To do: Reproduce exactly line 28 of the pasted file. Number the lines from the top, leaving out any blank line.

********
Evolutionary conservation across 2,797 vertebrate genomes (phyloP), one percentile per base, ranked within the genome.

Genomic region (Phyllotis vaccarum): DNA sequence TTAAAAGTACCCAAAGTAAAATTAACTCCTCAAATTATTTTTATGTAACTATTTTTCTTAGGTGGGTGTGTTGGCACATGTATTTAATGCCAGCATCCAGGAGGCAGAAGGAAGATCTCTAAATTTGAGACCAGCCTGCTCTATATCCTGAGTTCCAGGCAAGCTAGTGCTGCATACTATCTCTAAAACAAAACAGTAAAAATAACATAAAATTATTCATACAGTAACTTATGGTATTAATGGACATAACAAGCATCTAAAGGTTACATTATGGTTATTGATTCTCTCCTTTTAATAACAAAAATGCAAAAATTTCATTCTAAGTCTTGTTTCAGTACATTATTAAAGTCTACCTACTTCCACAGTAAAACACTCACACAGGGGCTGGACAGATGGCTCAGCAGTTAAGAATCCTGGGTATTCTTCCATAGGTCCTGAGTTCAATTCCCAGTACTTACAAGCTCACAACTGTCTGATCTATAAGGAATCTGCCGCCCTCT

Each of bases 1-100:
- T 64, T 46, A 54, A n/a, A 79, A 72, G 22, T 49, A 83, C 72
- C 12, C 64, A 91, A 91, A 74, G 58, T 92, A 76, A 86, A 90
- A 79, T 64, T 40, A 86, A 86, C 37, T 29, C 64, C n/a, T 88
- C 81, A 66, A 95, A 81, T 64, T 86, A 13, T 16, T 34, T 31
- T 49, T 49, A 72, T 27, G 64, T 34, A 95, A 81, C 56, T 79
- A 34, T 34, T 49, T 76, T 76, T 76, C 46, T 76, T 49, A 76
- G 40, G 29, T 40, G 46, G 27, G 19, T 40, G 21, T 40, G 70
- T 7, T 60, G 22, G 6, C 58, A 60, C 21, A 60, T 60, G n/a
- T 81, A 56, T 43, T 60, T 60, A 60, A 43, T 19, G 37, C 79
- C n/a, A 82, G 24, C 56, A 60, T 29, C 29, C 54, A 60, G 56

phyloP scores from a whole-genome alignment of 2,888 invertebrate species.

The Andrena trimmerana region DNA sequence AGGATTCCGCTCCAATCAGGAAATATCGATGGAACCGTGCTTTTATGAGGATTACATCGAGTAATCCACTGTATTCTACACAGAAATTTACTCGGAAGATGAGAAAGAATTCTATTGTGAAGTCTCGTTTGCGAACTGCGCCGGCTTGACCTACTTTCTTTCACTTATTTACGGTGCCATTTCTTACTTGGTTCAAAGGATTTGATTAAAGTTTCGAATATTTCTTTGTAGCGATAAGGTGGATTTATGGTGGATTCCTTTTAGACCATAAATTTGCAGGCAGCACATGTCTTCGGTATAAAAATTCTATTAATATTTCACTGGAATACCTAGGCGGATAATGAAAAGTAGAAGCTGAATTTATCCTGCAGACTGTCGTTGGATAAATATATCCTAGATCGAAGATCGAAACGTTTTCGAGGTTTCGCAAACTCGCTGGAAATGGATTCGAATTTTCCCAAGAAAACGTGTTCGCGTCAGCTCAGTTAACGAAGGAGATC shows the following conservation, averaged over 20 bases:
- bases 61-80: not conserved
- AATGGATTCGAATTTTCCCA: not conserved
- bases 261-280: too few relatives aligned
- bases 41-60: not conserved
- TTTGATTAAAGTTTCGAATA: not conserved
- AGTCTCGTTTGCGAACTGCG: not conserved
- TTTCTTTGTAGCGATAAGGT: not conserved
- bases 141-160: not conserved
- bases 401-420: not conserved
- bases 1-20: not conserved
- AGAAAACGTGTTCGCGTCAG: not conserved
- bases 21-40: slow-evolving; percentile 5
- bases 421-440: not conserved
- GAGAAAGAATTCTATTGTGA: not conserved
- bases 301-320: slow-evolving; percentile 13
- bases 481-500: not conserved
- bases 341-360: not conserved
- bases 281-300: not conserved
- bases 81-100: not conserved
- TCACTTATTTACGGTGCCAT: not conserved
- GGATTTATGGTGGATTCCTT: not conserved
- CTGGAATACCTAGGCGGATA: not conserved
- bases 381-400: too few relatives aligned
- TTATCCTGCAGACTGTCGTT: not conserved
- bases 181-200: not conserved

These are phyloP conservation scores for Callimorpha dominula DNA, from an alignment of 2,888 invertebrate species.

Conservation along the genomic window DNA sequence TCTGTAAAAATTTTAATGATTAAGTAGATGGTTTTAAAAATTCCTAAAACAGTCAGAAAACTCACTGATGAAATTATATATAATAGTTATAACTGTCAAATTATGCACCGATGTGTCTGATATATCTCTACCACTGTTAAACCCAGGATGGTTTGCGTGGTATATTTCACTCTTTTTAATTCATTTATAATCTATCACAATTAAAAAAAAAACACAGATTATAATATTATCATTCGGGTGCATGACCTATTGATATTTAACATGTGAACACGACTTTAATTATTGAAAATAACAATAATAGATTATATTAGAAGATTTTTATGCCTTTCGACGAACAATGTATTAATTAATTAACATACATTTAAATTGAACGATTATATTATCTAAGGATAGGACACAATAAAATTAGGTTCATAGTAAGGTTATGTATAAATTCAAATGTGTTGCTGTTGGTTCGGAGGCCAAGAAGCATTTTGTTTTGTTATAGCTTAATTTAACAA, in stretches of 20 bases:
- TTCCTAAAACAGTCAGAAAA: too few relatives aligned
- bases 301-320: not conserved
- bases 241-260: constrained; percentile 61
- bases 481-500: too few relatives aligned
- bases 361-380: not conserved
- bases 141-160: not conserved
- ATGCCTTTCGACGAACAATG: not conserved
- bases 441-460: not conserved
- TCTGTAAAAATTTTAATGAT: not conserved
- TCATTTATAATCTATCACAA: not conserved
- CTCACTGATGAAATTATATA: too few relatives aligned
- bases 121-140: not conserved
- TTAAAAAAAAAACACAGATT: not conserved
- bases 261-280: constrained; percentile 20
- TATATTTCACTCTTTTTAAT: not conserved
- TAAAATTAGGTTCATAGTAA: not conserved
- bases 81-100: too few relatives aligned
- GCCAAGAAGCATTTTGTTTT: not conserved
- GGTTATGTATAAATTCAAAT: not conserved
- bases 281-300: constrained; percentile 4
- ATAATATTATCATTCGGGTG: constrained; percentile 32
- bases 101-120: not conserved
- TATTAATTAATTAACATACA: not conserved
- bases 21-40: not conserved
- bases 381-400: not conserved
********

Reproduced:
- bases 421-440: not conserved